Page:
Some politicians are calling for banks to claw back bonuses because they were based on earnings that vanished in the financial crisis. President Obama lashed out on Thursday, calling bankers shameful for awarding themselves nearly $20 billion in bonuses for 2008.
Many senior banking executives, including Vikram S. Pandit, the chief executive of Citigroup, agreed to forgo 2008 bonuses. But Washington policy makers did not limit bonuses for rank-and-file employees when the government hastily arranged the sweeping bailout last fall. So banks were free to pay what they wished for 2008, and pay they did.
At Citigroup, Mr. Pandit in November was planning to reduce the total bonus pool by about 40 percent from 2007 levels. But after the company grabbed a second lifeline from Washington, executives reduced payouts even more, cutting the total in half, according to several people close to the situation. One of those people said officials in the Treasury Department, then under Henry M. Paulson Jr., signed off on the size and the structure of the compensation plan. Pay for several dozen of Citigroup’s senior managers was cut between 40 and 85 percent, and the bank imposed new policies to claw back ill-gotten bonuses and limit severance pay.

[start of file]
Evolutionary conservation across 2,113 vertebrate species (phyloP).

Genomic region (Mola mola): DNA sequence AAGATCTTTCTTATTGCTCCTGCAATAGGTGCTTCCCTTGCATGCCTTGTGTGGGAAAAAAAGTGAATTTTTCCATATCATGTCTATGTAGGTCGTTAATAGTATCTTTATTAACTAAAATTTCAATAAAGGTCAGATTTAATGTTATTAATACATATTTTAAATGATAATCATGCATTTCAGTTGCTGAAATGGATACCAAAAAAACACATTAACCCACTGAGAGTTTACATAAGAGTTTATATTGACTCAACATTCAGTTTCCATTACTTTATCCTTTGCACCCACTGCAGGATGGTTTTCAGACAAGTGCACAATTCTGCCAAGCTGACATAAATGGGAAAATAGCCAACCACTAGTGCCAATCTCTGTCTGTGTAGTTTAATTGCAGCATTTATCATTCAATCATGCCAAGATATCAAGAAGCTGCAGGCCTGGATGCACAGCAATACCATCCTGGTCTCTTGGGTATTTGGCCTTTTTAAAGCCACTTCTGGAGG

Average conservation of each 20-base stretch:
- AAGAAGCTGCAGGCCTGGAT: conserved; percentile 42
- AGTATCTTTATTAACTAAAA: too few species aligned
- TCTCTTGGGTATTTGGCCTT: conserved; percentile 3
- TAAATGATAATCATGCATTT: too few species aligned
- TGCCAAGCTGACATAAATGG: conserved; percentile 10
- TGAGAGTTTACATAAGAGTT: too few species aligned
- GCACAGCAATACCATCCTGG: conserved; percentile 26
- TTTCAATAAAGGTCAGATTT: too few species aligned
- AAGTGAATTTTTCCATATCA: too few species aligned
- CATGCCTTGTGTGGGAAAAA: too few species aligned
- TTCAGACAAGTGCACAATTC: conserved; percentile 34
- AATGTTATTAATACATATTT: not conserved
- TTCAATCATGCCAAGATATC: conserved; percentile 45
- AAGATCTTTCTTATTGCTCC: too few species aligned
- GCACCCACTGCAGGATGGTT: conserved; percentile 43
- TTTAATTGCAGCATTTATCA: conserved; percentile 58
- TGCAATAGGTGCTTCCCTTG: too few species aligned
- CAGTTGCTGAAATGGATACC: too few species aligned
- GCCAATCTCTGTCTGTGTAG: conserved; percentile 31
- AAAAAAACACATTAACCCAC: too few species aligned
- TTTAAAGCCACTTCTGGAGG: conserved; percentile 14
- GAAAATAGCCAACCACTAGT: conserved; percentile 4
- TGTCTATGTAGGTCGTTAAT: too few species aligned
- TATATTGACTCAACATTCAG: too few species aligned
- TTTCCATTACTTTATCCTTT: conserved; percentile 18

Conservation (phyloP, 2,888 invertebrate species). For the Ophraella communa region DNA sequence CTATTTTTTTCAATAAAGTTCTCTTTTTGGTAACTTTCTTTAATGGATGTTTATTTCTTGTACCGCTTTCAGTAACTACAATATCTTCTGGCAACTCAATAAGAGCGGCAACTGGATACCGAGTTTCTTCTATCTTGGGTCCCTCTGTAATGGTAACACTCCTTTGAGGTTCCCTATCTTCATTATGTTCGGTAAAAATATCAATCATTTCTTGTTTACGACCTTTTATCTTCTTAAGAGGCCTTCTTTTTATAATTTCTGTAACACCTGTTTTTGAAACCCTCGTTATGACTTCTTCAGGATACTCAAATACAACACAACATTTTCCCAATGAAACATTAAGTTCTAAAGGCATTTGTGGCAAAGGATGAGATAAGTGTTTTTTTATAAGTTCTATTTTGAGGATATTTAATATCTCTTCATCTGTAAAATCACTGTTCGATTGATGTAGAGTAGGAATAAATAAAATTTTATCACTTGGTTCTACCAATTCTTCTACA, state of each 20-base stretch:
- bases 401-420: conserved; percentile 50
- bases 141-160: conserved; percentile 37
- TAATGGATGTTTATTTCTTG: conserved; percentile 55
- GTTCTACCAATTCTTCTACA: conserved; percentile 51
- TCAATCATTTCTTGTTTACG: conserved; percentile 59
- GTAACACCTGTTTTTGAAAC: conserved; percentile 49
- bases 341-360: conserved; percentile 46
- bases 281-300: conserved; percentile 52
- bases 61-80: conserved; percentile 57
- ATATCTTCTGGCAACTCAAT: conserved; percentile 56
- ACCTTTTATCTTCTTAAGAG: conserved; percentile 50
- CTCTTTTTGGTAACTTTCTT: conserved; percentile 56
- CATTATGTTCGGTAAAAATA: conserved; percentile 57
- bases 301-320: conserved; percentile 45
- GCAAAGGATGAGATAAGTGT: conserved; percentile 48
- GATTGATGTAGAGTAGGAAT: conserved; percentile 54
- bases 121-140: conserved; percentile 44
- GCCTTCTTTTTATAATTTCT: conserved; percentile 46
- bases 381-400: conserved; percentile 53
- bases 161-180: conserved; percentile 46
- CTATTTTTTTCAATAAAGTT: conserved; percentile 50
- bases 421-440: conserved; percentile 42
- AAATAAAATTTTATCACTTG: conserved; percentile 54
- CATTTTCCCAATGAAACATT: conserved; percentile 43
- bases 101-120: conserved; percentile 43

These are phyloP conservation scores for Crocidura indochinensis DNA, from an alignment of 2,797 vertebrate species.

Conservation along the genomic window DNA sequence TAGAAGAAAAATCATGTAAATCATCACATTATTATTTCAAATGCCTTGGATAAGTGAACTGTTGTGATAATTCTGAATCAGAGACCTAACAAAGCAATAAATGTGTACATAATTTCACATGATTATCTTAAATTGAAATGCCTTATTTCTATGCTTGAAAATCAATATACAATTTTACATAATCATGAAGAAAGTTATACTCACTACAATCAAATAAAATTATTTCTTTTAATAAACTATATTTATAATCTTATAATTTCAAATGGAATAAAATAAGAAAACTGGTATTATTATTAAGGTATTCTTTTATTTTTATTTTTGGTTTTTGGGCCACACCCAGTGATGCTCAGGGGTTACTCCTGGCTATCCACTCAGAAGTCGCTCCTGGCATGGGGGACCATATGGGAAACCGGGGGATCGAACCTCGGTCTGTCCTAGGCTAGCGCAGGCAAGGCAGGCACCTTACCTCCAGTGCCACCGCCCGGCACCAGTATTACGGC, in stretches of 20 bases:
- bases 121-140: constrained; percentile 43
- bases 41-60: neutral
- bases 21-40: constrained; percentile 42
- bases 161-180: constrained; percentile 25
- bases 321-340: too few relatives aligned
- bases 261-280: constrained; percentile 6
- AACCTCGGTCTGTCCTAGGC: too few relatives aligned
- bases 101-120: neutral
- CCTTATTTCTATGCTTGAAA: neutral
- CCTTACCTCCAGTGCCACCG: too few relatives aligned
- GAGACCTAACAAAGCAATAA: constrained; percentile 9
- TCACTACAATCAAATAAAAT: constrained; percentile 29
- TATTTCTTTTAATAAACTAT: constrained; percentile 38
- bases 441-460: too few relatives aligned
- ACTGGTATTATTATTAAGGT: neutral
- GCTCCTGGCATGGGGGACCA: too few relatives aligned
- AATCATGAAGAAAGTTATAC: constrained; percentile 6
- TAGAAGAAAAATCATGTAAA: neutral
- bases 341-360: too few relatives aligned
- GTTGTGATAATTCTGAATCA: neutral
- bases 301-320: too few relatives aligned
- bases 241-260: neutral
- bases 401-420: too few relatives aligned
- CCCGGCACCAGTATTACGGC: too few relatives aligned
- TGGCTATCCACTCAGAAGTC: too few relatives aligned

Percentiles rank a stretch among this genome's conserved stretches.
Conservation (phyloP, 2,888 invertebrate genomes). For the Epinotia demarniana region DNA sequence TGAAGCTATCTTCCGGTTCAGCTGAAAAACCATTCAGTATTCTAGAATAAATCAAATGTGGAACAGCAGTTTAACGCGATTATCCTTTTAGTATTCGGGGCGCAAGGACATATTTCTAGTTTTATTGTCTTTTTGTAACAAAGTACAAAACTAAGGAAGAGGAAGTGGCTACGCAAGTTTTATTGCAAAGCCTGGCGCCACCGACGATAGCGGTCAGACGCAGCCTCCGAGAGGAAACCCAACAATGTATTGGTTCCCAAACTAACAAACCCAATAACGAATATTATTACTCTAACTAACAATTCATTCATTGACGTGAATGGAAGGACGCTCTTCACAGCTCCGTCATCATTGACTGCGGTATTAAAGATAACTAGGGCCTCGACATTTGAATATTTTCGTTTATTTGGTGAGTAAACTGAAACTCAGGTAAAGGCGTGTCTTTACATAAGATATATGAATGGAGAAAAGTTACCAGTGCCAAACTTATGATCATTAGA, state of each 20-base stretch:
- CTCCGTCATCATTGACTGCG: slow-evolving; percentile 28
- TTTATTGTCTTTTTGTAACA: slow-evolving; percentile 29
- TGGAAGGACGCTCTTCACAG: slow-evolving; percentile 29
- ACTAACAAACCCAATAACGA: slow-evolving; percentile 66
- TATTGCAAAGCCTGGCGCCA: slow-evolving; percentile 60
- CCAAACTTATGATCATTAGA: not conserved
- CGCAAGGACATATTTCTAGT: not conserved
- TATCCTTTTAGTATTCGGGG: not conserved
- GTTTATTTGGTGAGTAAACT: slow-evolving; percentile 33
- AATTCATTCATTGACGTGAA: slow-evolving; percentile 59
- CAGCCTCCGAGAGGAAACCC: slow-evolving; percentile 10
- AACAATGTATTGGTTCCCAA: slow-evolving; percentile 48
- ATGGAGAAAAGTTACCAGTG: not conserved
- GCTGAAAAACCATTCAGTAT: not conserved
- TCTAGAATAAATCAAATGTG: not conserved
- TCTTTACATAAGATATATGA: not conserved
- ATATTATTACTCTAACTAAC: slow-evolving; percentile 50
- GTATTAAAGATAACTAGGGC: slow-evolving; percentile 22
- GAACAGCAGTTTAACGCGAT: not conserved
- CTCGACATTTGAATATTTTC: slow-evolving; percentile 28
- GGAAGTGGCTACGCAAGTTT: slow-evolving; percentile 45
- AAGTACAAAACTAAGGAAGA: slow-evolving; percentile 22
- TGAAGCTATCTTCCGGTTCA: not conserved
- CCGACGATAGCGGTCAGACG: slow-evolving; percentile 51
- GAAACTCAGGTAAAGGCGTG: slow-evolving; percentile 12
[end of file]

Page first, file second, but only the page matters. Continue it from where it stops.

That could set the stage for a new round of changes. Wall Street compensation in general — and bonuses in particular — are coming under intense scrutiny from lawmakers. Possible reforms include caps on pay, greater use of stock compensation and mandates to return more money to shareholders, rather than workers. The government could also request a seat on the board of every company that accepted taxpayer money.
Even some bankers, at Citigroup and other institutions, said they felt a bit ashamed about getting bonuses in hard times like this. But none of them offered to return the money.
“I’m certainly not giving my bonus back,” said the Citigroup banking associate, who, like other several other Citigroup employees, declined to disclose his payout and asked to remain anonymous, for fear of angering his bosses.
Granted, bonuses are down from the heady days of the bull market. According to an estimate released this week by the New York State comptroller, which set off the recent uproar, payouts for 2008 at New York financial companies fell about 44 percent from the previous year. But bankers are still taking home about as much as they did in 2004, when the industry was flush.
A confluence of powerful forces drove bonuses to record heights in recent years.